Exactly how old this ancient city is might be is something we just don't know but experts are working hard to uncover the mysteries of this place.
There's just one problem - the entire city has been underwater for several decades.
Sometimes know as 'the Atlantis of the East', estimates on how long Shicheng - or the Lion City - has been standing go between 600 years and almost two millennia, but what we do know is that it's really old and it's underwater.
As for why it's underwater, turn the clocks back to 1959 and the Chinese government decided that the area could do with a hydroelectric power plant.
And to run it they needed lots of water so they told around 300,000 people to relocate and the city was flooded, creating the Qiandao lake.
You might think that spending over 60 years submerged more than 100ft below the water level would be incredibly destructive for the ancient city - but instead it's helped preserve things almost exactly as they were.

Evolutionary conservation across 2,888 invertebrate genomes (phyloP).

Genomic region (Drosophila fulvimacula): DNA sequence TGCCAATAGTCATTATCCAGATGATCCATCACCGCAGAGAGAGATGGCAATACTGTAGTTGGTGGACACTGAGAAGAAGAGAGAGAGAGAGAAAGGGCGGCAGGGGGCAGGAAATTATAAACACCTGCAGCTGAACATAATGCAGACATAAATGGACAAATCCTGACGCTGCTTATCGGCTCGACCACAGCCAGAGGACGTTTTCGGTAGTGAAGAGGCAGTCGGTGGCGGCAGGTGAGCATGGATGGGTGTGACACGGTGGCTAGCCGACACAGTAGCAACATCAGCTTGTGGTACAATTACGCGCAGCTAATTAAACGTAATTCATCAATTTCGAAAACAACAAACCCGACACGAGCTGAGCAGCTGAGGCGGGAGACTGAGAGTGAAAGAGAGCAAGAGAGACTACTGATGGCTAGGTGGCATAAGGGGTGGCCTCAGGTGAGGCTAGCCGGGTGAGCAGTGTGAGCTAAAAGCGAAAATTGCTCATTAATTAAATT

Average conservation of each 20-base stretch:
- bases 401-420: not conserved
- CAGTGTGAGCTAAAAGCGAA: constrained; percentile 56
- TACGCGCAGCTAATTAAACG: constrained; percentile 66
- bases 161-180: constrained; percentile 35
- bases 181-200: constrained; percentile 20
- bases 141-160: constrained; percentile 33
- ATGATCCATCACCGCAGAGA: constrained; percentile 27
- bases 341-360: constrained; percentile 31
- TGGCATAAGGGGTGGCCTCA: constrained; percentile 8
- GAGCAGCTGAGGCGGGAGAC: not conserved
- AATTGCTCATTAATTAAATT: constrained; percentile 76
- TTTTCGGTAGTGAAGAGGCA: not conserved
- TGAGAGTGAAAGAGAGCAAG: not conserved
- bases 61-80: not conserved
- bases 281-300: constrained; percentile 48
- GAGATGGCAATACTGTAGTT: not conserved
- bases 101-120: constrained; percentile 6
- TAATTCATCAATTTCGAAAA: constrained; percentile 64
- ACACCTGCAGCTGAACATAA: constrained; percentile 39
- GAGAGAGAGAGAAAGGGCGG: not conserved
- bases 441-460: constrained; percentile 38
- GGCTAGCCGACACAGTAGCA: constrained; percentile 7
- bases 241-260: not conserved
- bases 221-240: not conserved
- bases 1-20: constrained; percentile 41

That's because the water used to make the artificial lake contained no corrosive elements or marine biology, so the old city has been kept pretty clear of the kinds of decay you'd expect with time and being submerged in a lake.
Shicheng is home to stellar architecture from eras past but we don't know everything about the place quite yet.
With it being underwater, the ancient city can only be visited by experienced divers as, according to indy100, it was opened up to tourists in 2017 after being 'rediscovered' in 2001.
You'd need to have experience in deep water, night diving and exploratory diving to be allowed down there, and little by little teams of divers are mapping out the ancient city which has sat at the bottom of a lake for decades.
At present, they've found a total of 265 archways in the submerged city, decorated with carvings of dragons, phoenixes and lions.
Eventually we'll have the complete picture of what Shicheng looked like before it was flooded, but for now there are parts of the ancient city which remain a mystery to modern memories.
The BBC also reports that the city walls date back to the final days of China's Ming dynasty while there is also architecture from their successors the Qing, the final dynasty of emperors in China.
Divers are trying to map out not just the streets and structures but the building interiors as well.
It'll be a long job, but the views must be spectacular.Featured Image Credit: YouTube/SimplyAndScuba